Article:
Christian Ackermann was a sculptor and carver who worked in Estonia.

Clock at the Church of the Holy Ghost, Tallinn, created by Ackermann

Life and work Edit

Altarpiece of St Mary's Cathedral, Tallinn[1]

Christian Ackermann was born in Königsberg.[2] He worked in Riga, Stockholm, and Gdańsk, before becoming active in Tallinn from about 1672 until his death in 1710.[3] In 1675, Ackermann moved to Tallinn and worked first in the workshop of Elert Thiele, a local woodcarver. After Thiele's death in 1674, Achermann married the master's widow. He then became a citizen of Tallinn but didn't join the local guild of woodcarvers. And that was a reason why between him and the guild's masters had begun a strong struggle which finished in court. Ackermann won and got the permission to work alone, he was the first independent sculptor in Estonia[4] and acquired his own workshop at Toompea Hill. He probably died either in 1710 or a short time later from plague.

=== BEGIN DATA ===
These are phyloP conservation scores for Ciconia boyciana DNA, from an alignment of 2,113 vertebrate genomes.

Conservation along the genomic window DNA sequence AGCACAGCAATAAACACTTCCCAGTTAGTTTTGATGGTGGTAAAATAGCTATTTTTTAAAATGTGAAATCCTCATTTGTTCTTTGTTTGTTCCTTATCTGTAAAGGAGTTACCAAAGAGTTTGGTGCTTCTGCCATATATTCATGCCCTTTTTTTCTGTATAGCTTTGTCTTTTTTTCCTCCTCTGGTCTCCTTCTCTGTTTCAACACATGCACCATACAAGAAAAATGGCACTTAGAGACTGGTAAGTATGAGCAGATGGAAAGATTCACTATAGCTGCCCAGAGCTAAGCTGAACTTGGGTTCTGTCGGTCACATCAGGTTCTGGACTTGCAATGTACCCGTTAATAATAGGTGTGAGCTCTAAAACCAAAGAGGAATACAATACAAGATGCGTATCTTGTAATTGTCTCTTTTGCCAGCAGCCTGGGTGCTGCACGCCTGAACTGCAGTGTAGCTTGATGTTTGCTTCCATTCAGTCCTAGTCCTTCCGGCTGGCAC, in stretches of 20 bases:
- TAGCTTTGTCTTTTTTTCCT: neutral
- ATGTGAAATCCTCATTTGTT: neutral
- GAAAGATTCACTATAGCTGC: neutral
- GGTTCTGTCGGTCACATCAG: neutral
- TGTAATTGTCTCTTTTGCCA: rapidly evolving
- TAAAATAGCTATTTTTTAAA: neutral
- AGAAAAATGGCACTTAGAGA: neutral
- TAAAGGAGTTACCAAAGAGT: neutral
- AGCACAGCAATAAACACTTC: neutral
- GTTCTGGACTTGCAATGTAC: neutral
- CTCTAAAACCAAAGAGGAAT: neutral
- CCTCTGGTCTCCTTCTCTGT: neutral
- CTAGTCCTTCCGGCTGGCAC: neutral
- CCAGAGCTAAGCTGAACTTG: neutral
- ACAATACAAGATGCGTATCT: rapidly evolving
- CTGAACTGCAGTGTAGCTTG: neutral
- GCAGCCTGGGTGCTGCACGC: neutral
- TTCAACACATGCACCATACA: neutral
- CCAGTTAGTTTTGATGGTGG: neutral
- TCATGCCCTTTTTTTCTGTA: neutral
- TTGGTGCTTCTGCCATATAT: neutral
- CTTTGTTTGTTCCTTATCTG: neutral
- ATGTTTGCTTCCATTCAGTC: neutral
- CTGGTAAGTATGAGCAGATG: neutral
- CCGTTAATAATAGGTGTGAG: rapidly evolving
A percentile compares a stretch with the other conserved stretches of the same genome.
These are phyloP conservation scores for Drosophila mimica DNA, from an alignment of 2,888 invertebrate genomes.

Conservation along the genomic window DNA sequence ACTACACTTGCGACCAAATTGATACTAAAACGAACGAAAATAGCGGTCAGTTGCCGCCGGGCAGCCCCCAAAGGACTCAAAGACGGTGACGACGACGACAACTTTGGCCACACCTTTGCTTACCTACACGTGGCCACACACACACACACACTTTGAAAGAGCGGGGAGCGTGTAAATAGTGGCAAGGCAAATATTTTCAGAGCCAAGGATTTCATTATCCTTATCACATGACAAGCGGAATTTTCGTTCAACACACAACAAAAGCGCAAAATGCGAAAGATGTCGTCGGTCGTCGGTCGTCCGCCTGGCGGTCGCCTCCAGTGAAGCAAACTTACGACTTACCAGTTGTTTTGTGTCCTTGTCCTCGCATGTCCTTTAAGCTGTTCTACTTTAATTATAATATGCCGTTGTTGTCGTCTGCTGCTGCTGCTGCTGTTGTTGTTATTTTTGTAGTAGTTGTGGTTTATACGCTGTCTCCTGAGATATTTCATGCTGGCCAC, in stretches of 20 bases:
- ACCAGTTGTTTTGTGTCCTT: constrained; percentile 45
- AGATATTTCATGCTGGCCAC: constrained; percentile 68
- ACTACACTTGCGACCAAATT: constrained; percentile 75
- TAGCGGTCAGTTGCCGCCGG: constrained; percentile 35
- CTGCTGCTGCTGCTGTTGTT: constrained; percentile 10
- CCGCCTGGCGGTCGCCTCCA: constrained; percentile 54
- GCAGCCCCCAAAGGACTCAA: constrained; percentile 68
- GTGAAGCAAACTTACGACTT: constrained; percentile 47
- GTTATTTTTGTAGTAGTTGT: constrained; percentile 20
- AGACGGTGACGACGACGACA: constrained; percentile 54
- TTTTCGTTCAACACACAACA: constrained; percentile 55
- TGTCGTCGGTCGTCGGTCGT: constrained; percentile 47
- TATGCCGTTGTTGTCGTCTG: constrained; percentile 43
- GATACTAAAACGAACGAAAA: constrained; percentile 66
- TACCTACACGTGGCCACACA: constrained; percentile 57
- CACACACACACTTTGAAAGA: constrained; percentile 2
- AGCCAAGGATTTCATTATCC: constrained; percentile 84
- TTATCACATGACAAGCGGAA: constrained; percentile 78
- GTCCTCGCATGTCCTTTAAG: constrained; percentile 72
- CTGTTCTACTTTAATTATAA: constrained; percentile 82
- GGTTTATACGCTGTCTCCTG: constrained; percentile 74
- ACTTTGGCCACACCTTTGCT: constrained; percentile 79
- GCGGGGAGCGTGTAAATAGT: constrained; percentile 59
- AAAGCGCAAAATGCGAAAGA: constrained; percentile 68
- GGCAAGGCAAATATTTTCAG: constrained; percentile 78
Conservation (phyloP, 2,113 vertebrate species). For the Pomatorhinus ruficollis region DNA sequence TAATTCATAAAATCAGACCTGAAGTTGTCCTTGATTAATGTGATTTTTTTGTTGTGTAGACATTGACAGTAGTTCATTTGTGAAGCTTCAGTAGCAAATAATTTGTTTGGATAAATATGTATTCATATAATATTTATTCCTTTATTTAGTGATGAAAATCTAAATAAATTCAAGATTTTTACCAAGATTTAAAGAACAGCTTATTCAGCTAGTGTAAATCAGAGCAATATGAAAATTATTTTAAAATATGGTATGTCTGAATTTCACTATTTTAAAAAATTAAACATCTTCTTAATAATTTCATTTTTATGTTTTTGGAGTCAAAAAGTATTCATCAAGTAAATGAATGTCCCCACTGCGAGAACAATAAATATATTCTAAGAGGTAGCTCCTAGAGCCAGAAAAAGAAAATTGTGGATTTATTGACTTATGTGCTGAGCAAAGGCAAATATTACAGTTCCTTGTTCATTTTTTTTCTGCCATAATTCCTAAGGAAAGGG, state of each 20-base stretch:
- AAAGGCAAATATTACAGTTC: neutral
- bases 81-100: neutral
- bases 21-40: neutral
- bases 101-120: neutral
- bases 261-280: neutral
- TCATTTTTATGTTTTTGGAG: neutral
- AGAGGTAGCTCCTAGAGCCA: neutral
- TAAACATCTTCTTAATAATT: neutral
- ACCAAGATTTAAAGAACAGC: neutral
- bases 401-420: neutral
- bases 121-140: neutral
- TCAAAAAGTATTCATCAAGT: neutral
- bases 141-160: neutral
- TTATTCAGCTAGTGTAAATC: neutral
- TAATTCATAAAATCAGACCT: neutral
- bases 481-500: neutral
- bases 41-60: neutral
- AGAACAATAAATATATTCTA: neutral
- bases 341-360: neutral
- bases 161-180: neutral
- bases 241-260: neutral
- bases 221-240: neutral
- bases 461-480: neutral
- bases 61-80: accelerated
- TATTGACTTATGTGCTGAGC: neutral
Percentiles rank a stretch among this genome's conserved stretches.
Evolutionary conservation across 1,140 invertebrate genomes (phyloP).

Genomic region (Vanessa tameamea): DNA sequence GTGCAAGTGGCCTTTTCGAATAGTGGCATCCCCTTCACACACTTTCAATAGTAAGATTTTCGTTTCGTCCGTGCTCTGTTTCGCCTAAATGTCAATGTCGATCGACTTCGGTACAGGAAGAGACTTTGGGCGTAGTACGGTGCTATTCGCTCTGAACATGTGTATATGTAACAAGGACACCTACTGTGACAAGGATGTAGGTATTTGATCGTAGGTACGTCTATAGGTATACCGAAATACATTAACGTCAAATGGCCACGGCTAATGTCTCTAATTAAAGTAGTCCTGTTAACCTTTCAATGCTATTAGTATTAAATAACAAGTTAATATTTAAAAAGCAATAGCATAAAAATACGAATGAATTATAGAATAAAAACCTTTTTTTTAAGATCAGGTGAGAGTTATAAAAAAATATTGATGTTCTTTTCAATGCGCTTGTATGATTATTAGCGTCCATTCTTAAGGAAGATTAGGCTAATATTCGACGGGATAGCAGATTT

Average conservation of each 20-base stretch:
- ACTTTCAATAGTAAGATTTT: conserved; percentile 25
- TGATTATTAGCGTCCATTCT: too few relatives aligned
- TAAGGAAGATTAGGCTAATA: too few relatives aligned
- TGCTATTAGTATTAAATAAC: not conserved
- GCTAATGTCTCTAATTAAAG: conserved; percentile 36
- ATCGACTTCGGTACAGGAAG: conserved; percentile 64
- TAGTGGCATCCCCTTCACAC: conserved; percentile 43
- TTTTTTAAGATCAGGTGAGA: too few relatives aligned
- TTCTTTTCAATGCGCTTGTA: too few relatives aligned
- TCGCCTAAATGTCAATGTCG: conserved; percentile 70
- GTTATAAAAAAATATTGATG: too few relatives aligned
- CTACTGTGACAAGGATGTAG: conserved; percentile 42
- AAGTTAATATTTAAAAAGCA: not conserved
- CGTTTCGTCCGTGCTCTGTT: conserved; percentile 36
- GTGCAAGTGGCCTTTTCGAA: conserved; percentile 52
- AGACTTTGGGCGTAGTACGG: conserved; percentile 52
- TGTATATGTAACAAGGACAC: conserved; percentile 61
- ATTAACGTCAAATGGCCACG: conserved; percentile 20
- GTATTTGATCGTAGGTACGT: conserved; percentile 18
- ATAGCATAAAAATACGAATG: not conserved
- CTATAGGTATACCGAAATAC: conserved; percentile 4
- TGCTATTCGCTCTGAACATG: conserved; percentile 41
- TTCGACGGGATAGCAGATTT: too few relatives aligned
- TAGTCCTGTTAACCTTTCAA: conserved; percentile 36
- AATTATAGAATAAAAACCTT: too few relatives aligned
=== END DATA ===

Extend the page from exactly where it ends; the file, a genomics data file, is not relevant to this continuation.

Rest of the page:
Christian Ackermann was one of the greatest masters of the Baroque style in Estonia. He brought strong Central European influences to Northeast Europe, in particular the motifs of the Baroque and masterful Acanthus ornaments. The majority of his works consists of almost twenty altarpieces, pulpits and large coat-of-arms epitaphs.

Most important works Edit

Baptistery of the Swedish St. Michael's Church (1680s)

See also Edit

References Edit

  • Kreem, Tiina-Mall: "Der Revaler Bildhauer Christian Ackermann." In: Homburger Gespräch 1999 - 2001 issue 18, pp. 25–42

External links Edit

Notes Edit

  1. ^ Estonian National Registry of Cultural Monuments (monument 3451)
  2. ^ "".
  3. ^ "17199 Krutsifiks, Chr. Ackermann, 17.saj. (puit) • Mälestised". Retrieved 18 March 2020.
  4. ^ "Study: Christian Ackermann – Tallinn's Phidias, Arrogant and Talented". Retrieved 2020-10-09.
  5. ^ "The massive altarpiece for St Mary's Cathedral was created in the time between the creation of the altarpieces for the churches in Türi and St. Martens. On August 18, 1694, sculptor Christian Ackermann received 40 Rdr for his altarpiece, as agreed. Two days later, Ackermann signed an agreement, according to which he would receive 200 Reichsthalers altogether for carpentry and sculpting, and the master had to obtain the wood himself. The work took somewhat longer than expected, and was not ready until 1696." according to S. Karling: Wood carving and carpentry of the Renaissance and the Baroque in Estonia. Tartu 1943, pp. 299-304.